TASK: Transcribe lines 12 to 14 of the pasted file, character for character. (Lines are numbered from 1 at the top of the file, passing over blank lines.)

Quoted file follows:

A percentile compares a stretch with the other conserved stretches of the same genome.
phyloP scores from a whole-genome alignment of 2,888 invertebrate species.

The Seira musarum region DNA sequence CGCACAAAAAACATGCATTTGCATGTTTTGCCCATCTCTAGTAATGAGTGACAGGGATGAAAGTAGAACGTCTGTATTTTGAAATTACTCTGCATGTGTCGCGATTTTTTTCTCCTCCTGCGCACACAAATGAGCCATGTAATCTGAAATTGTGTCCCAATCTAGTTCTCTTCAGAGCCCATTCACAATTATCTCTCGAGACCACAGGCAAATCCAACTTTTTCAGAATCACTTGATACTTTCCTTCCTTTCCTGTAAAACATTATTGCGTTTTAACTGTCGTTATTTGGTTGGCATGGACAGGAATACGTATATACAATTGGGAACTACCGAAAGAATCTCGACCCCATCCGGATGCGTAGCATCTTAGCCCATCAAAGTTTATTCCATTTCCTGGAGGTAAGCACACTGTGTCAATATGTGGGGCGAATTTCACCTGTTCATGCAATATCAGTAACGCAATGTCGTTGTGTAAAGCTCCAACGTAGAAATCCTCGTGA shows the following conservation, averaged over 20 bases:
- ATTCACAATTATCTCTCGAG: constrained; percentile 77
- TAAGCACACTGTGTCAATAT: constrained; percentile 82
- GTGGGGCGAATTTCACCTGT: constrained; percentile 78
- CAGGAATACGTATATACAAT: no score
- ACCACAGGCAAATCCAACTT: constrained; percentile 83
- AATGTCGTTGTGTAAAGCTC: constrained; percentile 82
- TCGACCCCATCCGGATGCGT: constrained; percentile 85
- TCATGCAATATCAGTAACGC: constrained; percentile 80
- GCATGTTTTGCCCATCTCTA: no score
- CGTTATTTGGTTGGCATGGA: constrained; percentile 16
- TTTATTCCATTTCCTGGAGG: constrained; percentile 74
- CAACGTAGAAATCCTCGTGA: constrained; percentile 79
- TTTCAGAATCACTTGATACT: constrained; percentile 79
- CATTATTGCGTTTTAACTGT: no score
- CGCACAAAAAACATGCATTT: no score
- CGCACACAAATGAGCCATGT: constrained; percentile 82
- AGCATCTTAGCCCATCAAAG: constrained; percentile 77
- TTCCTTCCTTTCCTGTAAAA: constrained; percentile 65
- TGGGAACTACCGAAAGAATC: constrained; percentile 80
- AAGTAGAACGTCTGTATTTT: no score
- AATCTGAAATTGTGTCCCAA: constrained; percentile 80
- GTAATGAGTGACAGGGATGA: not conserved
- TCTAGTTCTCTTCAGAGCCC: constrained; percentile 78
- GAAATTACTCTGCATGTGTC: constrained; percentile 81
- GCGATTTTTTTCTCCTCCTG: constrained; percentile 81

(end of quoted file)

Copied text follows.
- GCATGTTTTGCCCATCTCTA: no score
- CGTTATTTGGTTGGCATGGA: constrained; percentile 16
- TTTATTCCATTTCCTGGAGG: constrained; percentile 74